5. Place rounded tablespoons of the cookie dough onto a baking pan. (As usual, I used my favorite tool – the cookie dough baller!) Bake them for 8-9 minutes. Allow them to cool on the pan for about 10 minutes before moving to a wire rack to cool completely.

Baby Gender Cake


One of the girls at work, Sarah, is expecting her second baby this summer.  On Friday, she had her scan to find out whether she’s having a boy or girl – so I asked if I could help her announce it to the rest of the team.  When she cut into this cake, it was dyed pink to announce her soon-to-arrive little girl.

This cake was only the second time I’ve worked with fondant, but I found that it was a bit easier the second time. To make everything, I used my sugar cookies recipe, and the rainbow cake recipe (divided into three layers instead of seven).

Congratulations, Sarah!






New York Times Chocolate Chip Cookies


Today is Ben’s and my anniversary, celebrating two years of adventures together. We decided to go to the Science Museum here in London today to check out a special exhibition they were hosting called “ZombieLab”, followed by a special screening of the new film Warm Bodies. While the exhibition turned out to be a bit of a bust, the movie was a lot better than what we had expected. We laughed a ton!

Knowing I wouldn’t have a lot of time to bake this weekend, I decided to make something simple: chocolate chip cookies. Now, normally when it comes to this classic treat, I stick to the Toll House original recipe. It’s what my mom always made, it’s what I’ve always made and it’s never failed us. Or anyone for that matter.

But a few of the food blogs I read all posted the same recipe for chocolate chip cookies. And a quick Google search reveals that just about every food blog completely exploded over these cookies: the New York Times chocolate chip cookie recipe.

After a quick read of the recipe, it seemed like a good idea. Mix the dough and let chill for 24 hours – meaning that I would have cookie dough ready and waiting for when we got home tonight so that we could have some fresh, warm cookies and milk.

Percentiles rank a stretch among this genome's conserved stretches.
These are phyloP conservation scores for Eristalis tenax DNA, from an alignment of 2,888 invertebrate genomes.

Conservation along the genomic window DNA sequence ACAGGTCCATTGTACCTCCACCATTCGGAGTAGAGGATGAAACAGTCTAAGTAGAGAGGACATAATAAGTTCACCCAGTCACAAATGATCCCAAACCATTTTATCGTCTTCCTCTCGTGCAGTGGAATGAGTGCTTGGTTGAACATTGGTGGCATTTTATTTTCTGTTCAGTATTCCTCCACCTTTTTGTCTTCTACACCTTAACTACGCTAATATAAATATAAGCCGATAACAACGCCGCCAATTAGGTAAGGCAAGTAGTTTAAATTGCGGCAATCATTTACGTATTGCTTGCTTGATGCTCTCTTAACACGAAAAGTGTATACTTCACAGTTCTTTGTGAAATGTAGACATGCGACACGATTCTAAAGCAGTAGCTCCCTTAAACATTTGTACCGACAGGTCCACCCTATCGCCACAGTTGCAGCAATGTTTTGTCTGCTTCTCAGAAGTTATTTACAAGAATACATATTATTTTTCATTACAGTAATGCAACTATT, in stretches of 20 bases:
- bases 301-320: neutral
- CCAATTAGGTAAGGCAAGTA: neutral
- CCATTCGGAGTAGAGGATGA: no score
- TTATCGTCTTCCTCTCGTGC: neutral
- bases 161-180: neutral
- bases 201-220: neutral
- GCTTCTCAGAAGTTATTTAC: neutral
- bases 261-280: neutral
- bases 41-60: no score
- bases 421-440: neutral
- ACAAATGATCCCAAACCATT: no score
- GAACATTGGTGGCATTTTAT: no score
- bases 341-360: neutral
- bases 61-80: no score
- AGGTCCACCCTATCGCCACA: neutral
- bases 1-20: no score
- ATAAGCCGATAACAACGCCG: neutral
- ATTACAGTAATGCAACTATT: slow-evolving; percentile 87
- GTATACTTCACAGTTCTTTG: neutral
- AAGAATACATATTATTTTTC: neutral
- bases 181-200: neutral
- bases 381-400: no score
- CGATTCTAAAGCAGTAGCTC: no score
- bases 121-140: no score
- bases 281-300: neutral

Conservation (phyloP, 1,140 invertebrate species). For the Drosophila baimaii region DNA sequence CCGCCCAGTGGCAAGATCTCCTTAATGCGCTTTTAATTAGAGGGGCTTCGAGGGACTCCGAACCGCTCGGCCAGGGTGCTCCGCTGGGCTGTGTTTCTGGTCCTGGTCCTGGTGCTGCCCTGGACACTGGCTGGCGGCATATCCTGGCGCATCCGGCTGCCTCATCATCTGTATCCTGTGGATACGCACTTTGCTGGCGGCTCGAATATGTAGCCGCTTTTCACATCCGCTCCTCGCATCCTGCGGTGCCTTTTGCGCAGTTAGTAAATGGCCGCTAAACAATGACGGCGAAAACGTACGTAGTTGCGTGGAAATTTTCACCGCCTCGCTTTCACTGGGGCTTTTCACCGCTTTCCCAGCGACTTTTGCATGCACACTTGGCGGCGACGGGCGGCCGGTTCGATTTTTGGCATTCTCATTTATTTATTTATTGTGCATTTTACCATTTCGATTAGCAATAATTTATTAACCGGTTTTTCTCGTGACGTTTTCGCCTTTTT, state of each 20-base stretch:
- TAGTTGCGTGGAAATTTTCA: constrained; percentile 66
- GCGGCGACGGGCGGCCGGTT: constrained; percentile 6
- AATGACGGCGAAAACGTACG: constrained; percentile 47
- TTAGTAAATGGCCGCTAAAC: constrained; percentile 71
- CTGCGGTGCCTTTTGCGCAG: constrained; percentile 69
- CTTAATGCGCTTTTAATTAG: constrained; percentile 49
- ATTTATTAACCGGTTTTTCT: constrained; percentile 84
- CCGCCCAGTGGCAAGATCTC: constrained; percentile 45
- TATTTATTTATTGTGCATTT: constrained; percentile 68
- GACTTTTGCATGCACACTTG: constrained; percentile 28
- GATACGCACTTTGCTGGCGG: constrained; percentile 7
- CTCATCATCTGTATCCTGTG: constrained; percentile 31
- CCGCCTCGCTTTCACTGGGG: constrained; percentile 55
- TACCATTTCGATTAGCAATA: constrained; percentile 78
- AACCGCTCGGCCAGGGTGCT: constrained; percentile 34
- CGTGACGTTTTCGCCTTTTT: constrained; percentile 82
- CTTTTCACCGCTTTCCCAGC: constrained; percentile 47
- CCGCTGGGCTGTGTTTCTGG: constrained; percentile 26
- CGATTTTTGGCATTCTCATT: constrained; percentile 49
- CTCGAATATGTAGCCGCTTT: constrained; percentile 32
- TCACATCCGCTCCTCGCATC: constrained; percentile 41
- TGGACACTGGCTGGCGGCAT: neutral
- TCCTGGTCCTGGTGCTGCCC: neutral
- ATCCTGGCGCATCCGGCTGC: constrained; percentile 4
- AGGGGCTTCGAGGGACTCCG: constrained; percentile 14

I must say, these cookies are good. They puff up quite nicely, and the sea salt gives them a bit more flavor that the Toll House recipe. However, they aren’t as soft as the usual ones and are quite dense. So, while delicious, I may just stick to my old standby next time.

Try this recipe for yourself and let me know which recipe you prefer!


  • 2 cups + 2 Tablespoons cake flour
  • 1 2/3 cups bread flour
  • 1 1/4 teaspoons baking soda
  • 1 1/2 teaspoons baking powder
  • 1 1/2 teaspoons coarse sea salt
  • 1 1/4 cups (287 grams) unsalted butter
  • 1 1/4 cups brown sugar
  • 1 cup + 2 Tablespoons sugar
  • 2 eggs
  • 2 teaspoons vanilla
  • 3 1/2 cups chocolate chips



1. Sift together the two flours, baking soda, baking powder, and salt into a large bowl and set aside.

2. In the bowl of your mixer, cream the butter and sugars until light and fluffy, about 5 minutes. Add the eggs, one at a time, mixing well after each addition. Stir in the vanilla. Reduce the speed to low, add dry ingredients and mix until just combined, 5 to 10 seconds. Drop the chocolate pieces in and incorporate them. Press plastic wrap against the dough and refrigerate for 24-36 hours.

3. When ready to bake, preheat the oven to 350°F (175°C). Line a baking sheet with baking paper and set aside.

4. Scoop the dough into balls that are slightly larger than a golf ball and place them on your baking sheet. Sprinkle them lightly with sea salt and bake until golden brown and soft, 18 to 20 minutes. Transfer sheet to a wire rack for 10 minutes, then slip cookies onto another rack to cool a bit more.


Gingerbread Cookies


Gingerbread cookies are probably the best cookies to make for Christmas. Really simple, just cut out and decorate with a bit of icing. I’ve actually made a bunch of these to use as Christmas ornaments on our tree, just up the spices a bit more so that they are a bit more aromatic and your house will smell wonderful as you’re making them.


  • 1 cup (230 grams) unsalted butter
  • 1 cup sugar
  • 1 1/2 teaspoons baking soda
  • 1/4 cup hot water
  • 1/2 cup black treacle or 1 cup molasses
  • 5 1/2 cups flour
  • 1 1/2 Tablespoons ginger
  • 1 1/2 teaspoons cinnamon
  • 1/4 teaspoon salt
  • 1/4 teaspoon allspice


1. In the bowl of your mixer, beat together the butter and sugar until light and fluffy.

2. In a separate bowl, stir together the hot water, baking soda, and black treacle/molasses.

3. Sift together the flour and the rest of the ingredients. With your mixer on low, gradually add in the flour mixture, alternating with the hot water mixture. You will start to get a pretty hefty dough, so be sure not to overwhelm your mixer. Once everything is mixed, place the dough in the fridge to chill for at least an hour.

4. Once the dough is chilled, preheat your oven to 350°F (175°C). On a lightly floured surface, roll out your dough until it is 1/4-inch thick. Then cut the dough into whichever shapes you choose using some cookie cutters. If you want to make them into ornaments, cut a hole in the dough for the ribbon before baking, making it larger than you actually need to allow for the expansion during baking.

5. Bake for 13-17 minutes until done. Don’t let the edges turn too dark brown, or else the cookies will be pretty brittle. Allow them to cool completely on wire racks before decorating.